Dismissing popular perception, AB de Villiers today said he is not a nice guy on the field and, if required, can go to any extent in sledging and get someone like “Virat Kohli off his game by talking about the little flaws” in his batting.
Set to play in his landmark 100th match in the second Test against India here on Saturday, the South African batting lynchpin, perceived to be a friendly player among cricketers, said he is not a nice guy once he enters the cricket field.
“I’m not a nice guy on the field. I want to win games. I’ll do whatever it takes for us to win games of cricket. If I have to sledge, I’ll get involved like that. I’ll try and intimidate a player if I have to. I’ll try and get Virat off his game by talking about his technique and little flaws. I don’t mind doing things like that, whatever it takes to win games of cricket.
“I’ve never really respected a guy who’s been a ‘nice guy’ on the field. I want opposition to be hard, to play to win games for their team. Off the field, I try to be a good human being and it’s got nothing to do with cricket. I know my role in the side and that’s to win games for my team. A lot of times I don’t have to be a nice guy to do that.”
De Villiers said he tries to be a good human being off the field.
“Off the field, I try and be a good human being. It goes a lot deeper than that; it’s got nothing to do with cricket.”
De Villiers today said that his forays into other sports have helped him mould into the cricketer that he is today.
The 31-year-old de Villiers excelled at various sports like rugby, football, hockey and badminton before taking up cricket as a career and contemporary cricket’s best batsman said that itself has actually given him an edge over others.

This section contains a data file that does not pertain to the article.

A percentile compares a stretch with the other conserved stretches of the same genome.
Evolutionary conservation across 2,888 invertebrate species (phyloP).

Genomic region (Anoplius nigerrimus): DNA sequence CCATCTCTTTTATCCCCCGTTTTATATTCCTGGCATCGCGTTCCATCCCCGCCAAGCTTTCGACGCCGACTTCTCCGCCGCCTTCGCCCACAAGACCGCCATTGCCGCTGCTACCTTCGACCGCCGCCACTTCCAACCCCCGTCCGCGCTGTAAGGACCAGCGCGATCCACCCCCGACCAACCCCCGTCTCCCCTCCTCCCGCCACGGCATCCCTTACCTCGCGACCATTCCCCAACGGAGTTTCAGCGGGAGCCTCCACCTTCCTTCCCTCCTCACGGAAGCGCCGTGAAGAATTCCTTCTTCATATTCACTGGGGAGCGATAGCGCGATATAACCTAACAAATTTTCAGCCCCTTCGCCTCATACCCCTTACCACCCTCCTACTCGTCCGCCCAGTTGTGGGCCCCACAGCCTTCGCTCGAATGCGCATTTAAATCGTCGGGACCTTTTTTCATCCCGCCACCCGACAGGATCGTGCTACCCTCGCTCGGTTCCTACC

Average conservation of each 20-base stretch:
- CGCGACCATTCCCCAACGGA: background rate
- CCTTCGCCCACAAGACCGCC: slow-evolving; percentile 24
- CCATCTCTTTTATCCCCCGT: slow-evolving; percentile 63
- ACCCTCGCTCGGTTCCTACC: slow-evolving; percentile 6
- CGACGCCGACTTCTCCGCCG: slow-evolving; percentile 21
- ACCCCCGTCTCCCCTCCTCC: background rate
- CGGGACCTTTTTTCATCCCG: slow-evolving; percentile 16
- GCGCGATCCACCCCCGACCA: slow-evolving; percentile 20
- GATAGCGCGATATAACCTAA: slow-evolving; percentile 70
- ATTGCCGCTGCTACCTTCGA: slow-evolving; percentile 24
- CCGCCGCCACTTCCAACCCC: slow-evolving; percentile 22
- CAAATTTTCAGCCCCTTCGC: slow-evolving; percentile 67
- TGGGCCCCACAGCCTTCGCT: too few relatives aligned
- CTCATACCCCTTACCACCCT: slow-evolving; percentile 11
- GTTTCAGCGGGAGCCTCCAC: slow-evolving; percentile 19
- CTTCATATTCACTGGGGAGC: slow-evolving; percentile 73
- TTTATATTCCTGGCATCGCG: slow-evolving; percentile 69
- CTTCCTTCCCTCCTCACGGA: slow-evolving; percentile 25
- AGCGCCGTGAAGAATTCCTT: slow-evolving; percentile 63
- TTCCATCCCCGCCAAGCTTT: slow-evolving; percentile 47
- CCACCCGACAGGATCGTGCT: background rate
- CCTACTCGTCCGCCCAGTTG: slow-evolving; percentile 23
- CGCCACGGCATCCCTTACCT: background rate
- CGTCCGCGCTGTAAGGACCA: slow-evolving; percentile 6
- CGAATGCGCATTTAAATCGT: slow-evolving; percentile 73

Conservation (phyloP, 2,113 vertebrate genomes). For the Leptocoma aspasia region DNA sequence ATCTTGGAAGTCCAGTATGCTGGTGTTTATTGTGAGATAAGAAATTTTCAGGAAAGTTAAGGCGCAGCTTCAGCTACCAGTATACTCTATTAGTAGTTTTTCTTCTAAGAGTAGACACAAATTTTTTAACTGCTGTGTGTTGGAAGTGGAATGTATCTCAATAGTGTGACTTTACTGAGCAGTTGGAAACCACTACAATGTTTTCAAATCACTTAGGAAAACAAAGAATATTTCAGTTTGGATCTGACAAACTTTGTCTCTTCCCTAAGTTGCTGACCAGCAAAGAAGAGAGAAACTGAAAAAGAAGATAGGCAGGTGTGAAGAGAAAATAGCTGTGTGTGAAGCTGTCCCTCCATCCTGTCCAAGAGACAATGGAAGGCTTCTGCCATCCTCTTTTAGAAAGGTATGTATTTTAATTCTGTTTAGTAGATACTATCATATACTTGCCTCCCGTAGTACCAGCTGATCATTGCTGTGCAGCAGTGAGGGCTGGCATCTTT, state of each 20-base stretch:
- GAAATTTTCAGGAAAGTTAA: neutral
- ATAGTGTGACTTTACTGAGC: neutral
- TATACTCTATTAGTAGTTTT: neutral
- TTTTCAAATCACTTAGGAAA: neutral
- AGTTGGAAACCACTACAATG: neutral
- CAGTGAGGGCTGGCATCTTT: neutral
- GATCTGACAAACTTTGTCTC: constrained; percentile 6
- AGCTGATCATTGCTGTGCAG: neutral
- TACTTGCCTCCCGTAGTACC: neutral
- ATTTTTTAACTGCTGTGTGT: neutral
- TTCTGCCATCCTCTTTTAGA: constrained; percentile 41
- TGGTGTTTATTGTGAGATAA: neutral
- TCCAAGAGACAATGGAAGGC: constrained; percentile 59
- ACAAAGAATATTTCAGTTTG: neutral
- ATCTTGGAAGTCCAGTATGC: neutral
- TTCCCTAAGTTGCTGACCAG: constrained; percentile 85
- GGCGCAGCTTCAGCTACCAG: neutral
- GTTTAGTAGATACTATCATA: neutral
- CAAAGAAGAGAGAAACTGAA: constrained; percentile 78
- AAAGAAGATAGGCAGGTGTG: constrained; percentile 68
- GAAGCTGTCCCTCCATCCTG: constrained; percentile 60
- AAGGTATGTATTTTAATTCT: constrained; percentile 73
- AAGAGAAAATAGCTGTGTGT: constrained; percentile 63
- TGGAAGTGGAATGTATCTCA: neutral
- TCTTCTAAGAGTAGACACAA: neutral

“All kinds of sports while growing up shaped me into the cricketer I am today. I don’t think I can turn my back on that. I played a lot of ball sports in a sports crazy family. Two older brothers that always kept me busy in the backyard with all kinds of games,” de Villiers told reporters here.
“My parents were never against me playing all kinds of sports. They always let me make my own decisions and that’s a valuable lesson growing up. They allowed me to spread my wings and to do my own things. It was completely my own decision to go into cricket.
“I think my dad would have liked me to be a doctor or to go to university and get a degree but he’ll obviously be happy with where I am at the moment and the career I’ve chosen and what I’ve achieved with my cricket. Same with my mom, no pressure from her side. My family gave me a lot of opportunities to express my talent,” he said.